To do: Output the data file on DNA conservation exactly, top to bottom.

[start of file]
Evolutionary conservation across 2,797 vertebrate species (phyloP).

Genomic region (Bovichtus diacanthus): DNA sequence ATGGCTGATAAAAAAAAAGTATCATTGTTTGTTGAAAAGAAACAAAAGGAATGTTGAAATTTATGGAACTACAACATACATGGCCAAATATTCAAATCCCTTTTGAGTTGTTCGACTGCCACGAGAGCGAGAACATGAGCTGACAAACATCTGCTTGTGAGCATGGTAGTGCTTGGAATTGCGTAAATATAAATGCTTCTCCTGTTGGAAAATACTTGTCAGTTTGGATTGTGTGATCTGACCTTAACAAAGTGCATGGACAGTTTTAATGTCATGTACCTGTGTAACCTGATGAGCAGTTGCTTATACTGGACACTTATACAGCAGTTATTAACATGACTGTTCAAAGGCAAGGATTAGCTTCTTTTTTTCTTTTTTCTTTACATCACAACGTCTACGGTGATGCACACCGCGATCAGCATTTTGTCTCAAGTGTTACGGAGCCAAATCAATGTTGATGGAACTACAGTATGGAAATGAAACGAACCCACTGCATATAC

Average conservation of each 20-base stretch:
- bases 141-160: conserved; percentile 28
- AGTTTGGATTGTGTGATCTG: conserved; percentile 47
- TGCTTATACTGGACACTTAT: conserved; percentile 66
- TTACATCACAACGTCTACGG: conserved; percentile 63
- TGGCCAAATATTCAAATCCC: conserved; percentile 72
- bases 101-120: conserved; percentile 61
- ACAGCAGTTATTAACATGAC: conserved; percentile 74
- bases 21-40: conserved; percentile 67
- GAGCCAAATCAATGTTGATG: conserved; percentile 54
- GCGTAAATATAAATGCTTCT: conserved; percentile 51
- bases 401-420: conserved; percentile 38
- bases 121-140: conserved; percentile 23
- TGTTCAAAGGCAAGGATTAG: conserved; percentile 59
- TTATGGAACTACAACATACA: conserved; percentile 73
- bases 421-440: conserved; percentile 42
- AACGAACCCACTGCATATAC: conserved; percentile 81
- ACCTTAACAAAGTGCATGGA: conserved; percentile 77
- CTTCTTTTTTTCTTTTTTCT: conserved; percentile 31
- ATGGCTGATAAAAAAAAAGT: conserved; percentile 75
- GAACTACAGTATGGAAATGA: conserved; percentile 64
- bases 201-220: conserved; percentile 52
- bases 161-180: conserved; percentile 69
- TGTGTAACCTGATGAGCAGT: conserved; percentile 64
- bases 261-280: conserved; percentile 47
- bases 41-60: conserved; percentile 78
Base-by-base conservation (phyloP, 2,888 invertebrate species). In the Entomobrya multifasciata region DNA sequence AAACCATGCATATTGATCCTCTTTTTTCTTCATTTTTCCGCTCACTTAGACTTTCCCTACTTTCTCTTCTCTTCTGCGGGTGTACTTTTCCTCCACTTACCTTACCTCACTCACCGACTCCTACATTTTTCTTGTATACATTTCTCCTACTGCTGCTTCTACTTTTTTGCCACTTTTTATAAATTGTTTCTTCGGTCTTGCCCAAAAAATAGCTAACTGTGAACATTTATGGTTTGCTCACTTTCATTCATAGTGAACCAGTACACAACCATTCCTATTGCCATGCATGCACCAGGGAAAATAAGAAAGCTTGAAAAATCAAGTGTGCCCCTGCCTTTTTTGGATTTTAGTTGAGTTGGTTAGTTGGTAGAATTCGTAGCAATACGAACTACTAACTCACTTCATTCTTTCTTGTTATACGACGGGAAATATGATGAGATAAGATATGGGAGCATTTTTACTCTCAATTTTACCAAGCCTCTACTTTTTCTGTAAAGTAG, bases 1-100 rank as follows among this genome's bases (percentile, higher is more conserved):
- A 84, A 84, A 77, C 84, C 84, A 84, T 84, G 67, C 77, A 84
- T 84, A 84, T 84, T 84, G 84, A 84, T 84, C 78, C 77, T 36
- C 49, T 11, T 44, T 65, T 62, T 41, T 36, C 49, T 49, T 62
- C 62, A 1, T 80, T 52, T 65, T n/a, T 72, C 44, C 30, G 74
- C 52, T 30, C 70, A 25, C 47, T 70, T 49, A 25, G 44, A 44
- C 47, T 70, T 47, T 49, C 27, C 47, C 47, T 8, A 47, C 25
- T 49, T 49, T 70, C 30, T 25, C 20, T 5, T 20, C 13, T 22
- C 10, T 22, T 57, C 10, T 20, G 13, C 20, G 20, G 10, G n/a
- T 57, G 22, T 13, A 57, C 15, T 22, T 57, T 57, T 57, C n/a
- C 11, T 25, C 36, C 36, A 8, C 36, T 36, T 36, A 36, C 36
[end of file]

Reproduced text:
Evolutionary conservation across 2,797 vertebrate species (phyloP).

Genomic region (Bovichtus diacanthus): DNA sequence ATGGCTGATAAAAAAAAAGTATCATTGTTTGTTGAAAAGAAACAAAAGGAATGTTGAAATTTATGGAACTACAACATACATGGCCAAATATTCAAATCCCTTTTGAGTTGTTCGACTGCCACGAGAGCGAGAACATGAGCTGACAAACATCTGCTTGTGAGCATGGTAGTGCTTGGAATTGCGTAAATATAAATGCTTCTCCTGTTGGAAAATACTTGTCAGTTTGGATTGTGTGATCTGACCTTAACAAAGTGCATGGACAGTTTTAATGTCATGTACCTGTGTAACCTGATGAGCAGTTGCTTATACTGGACACTTATACAGCAGTTATTAACATGACTGTTCAAAGGCAAGGATTAGCTTCTTTTTTTCTTTTTTCTTTACATCACAACGTCTACGGTGATGCACACCGCGATCAGCATTTTGTCTCAAGTGTTACGGAGCCAAATCAATGTTGATGGAACTACAGTATGGAAATGAAACGAACCCACTGCATATAC

Average conservation of each 20-base stretch:
- bases 141-160: conserved; percentile 28
- AGTTTGGATTGTGTGATCTG: conserved; percentile 47
- TGCTTATACTGGACACTTAT: conserved; percentile 66
- TTACATCACAACGTCTACGG: conserved; percentile 63
- TGGCCAAATATTCAAATCCC: conserved; percentile 72
- bases 101-120: conserved; percentile 61
- ACAGCAGTTATTAACATGAC: conserved; percentile 74
- bases 21-40: conserved; percentile 67
- GAGCCAAATCAATGTTGATG: conserved; percentile 54
- GCGTAAATATAAATGCTTCT: conserved; percentile 51
- bases 401-420: conserved; percentile 38
- bases 121-140: conserved; percentile 23
- TGTTCAAAGGCAAGGATTAG: conserved; percentile 59
- TTATGGAACTACAACATACA: conserved; percentile 73
- bases 421-440: conserved; percentile 42
- AACGAACCCACTGCATATAC: conserved; percentile 81
- ACCTTAACAAAGTGCATGGA: conserved; percentile 77
- CTTCTTTTTTTCTTTTTTCT: conserved; percentile 31
- ATGGCTGATAAAAAAAAAGT: conserved; percentile 75
- GAACTACAGTATGGAAATGA: conserved; percentile 64
- bases 201-220: conserved; percentile 52
- bases 161-180: conserved; percentile 69
- TGTGTAACCTGATGAGCAGT: conserved; percentile 64
- bases 261-280: conserved; percentile 47
- bases 41-60: conserved; percentile 78
Base-by-base conservation (phyloP, 2,888 invertebrate species). In the Entomobrya multifasciata region DNA sequence AAACCATGCATATTGATCCTCTTTTTTCTTCATTTTTCCGCTCACTTAGACTTTCCCTACTTTCTCTTCTCTTCTGCGGGTGTACTTTTCCTCCACTTACCTTACCTCACTCACCGACTCCTACATTTTTCTTGTATACATTTCTCCTACTGCTGCTTCTACTTTTTTGCCACTTTTTATAAATTGTTTCTTCGGTCTTGCCCAAAAAATAGCTAACTGTGAACATTTATGGTTTGCTCACTTTCATTCATAGTGAACCAGTACACAACCATTCCTATTGCCATGCATGCACCAGGGAAAATAAGAAAGCTTGAAAAATCAAGTGTGCCCCTGCCTTTTTTGGATTTTAGTTGAGTTGGTTAGTTGGTAGAATTCGTAGCAATACGAACTACTAACTCACTTCATTCTTTCTTGTTATACGACGGGAAATATGATGAGATAAGATATGGGAGCATTTTTACTCTCAATTTTACCAAGCCTCTACTTTTTCTGTAAAGTAG, bases 1-100 rank as follows among this genome's bases (percentile, higher is more conserved):
- A 84, A 84, A 77, C 84, C 84, A 84, T 84, G 67, C 77, A 84
- T 84, A 84, T 84, T 84, G 84, A 84, T 84, C 78, C 77, T 36
- C 49, T 11, T 44, T 65, T 62, T 41, T 36, C 49, T 49, T 62
- C 62, A 1, T 80, T 52, T 65, T n/a, T 72, C 44, C 30, G 74
- C 52, T 30, C 70, A 25, C 47, T 70, T 49, A 25, G 44, A 44
- C 47, T 70, T 47, T 49, C 27, C 47, C 47, T 8, A 47, C 25
- T 49, T 49, T 70, C 30, T 25, C 20, T 5, T 20, C 13, T 22
- C 10, T 22, T 57, C 10, T 20, G 13, C 20, G 20, G 10, G n/a
- T 57, G 22, T 13, A 57, C 15, T 22, T 57, T 57, T 57, C n/a
- C 11, T 25, C 36, C 36, A 8, C 36, T 36, T 36, A 36, C 36